BJP president Amit Shah
In political circles, the meeting between BJP president Amit Shah and Shiv Sena chief Uddhav Thackeray is being analysed in two ways.
One side says that Shah hasn't given much importance to the Sena by clubbing the meeting with Thackeray with smaller allies, and hence it didn't have any sense of exclusivity. The other side says that Shah, after suffering much humiliation at the hands of the Sena chief and his rank and file, took a step back to confer with Thackeray at his Mumbai residence to seek help in the presidential poll. This is taken as a sort of triumph for the Sena over the BJP, which has been on Thackeray's radar ever since the two parties broke ties ahead of the 2014 Assembly polls, and then joined hands to run the state together.
BJP gets ready
Perennially sulking because it has lost the upper hand in the saffron union, the Sena hasn't lost any opportunity to attack the BJP. In one of the meetings that Shah held during a three-day tour of Mumbai, some BJP leaders even asked Shah as to how they should deal with the Sena, which behaves more like the opposition than an ally. Shah had a ready reply: Don't think much about it. The Sena attacks us because we don't have enough numbers in the Assembly. They will stop criticising us the day we increase our strength beyond a point (read majority needed for forming a government).
Shah has specifically asked state leaders to make each Assembly segment winnable. In 2014, all four major parties had fought Assembly elections independently. Of the 288, the BJP has 123 in the existing house. The Sena has 63. The Congress and NCP together are below the 90-mark. In 2019, or in case we have mid-term polls, it will be the other three against the BJP. The Sena will not be taken along by the BJP for obvious reasons, but the Congress and NCP may well go together, depending on the situation that prevails then.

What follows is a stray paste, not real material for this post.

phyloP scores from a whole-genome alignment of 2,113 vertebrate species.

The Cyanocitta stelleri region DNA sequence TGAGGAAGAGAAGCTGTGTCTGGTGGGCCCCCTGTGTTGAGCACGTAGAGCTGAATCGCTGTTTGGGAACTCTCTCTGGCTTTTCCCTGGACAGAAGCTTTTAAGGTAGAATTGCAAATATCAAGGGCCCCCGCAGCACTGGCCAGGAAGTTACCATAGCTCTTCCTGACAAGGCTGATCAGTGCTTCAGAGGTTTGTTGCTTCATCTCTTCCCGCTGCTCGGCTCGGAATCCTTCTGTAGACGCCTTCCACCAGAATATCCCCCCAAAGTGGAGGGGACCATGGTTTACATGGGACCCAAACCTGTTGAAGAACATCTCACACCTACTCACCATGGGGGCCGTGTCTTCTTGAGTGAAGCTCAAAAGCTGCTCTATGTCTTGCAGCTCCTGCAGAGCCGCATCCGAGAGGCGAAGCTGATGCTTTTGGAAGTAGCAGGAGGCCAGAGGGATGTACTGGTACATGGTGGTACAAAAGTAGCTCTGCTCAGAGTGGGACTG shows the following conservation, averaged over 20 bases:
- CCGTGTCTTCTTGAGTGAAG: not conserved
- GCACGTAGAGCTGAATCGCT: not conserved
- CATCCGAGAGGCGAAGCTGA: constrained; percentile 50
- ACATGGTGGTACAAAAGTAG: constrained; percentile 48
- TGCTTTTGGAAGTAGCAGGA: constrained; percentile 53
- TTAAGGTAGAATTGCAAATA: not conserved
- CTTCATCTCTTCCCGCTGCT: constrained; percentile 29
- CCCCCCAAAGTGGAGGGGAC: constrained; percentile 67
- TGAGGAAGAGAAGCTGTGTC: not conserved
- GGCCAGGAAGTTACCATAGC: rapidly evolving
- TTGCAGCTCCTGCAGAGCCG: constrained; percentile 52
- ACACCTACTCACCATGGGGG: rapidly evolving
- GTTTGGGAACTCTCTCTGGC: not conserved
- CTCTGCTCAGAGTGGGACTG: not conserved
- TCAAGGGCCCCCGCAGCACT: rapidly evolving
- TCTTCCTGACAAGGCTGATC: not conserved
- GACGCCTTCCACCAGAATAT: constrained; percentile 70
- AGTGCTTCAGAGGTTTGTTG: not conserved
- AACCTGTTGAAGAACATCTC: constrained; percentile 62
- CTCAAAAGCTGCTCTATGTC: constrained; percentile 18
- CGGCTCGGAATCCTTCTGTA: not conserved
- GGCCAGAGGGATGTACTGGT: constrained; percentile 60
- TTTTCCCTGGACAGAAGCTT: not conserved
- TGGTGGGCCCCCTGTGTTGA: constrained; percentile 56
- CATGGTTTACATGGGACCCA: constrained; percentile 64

Before the Assembly polls, we will have general elections, which will elect 48 members to the Lok Sabha from Maharashtra. The BJP (23), Sena (18) and ally Swabhimani Paksh (1) were together then and swept the rivals away by leaving just six seats to the alliance of Congress (2) and NCP (4).
Considering the pride that it wears on its sleeves, will the Sena severe ties with the BJP in Lok Sabha polls as well? Or will the BJP create a situation in which the Sena quits the alliance? The Sena hasn't been happy in the Centre with just one ministry, that too an insignificant portfolio. It has threatened to call off the post-poll alliance in the state at the drop of a hat, so much so that former sainik, Narayan Rane's MLA son Nitish has written to the Guinness Book of Records to take note of the Sena's frequent declarations that do not see any prompt action.
Jokes apart, the Sena really needs to show some real guts if they decide to take the bull by the horns. And if Sena pulls out any time soon, a mid-term poll appears imminent. The BJP had survived its first month of a minority government in a strange situation, in which the NCP had extended it outside support. But in an advanced stage like this, the BJP might not be able to rely on support from any party such as Sharad Pawar's unit, notwithstanding a proximity that the NCP chief enjoys with PM Modi.
So, in any such situation, Shah's ultimatum to BJP's state unit that it must get working in all Lok Sabha and Assembly constituencies without relying on the 'Modi wave', speaks a lot for itself. A proven 'chatur' poll manager, the BJP president seems to have realised that his party would be dealing with factors different from the dream year of 2014.
If he decides to be gutsy enough, Uddhav Thackeray may well continue to be a thorn in the flesh for the BJP.
Dharmendra Jore is political editor, mid-day. He tweets @dharmendrajore Send your feedback to email@example.com
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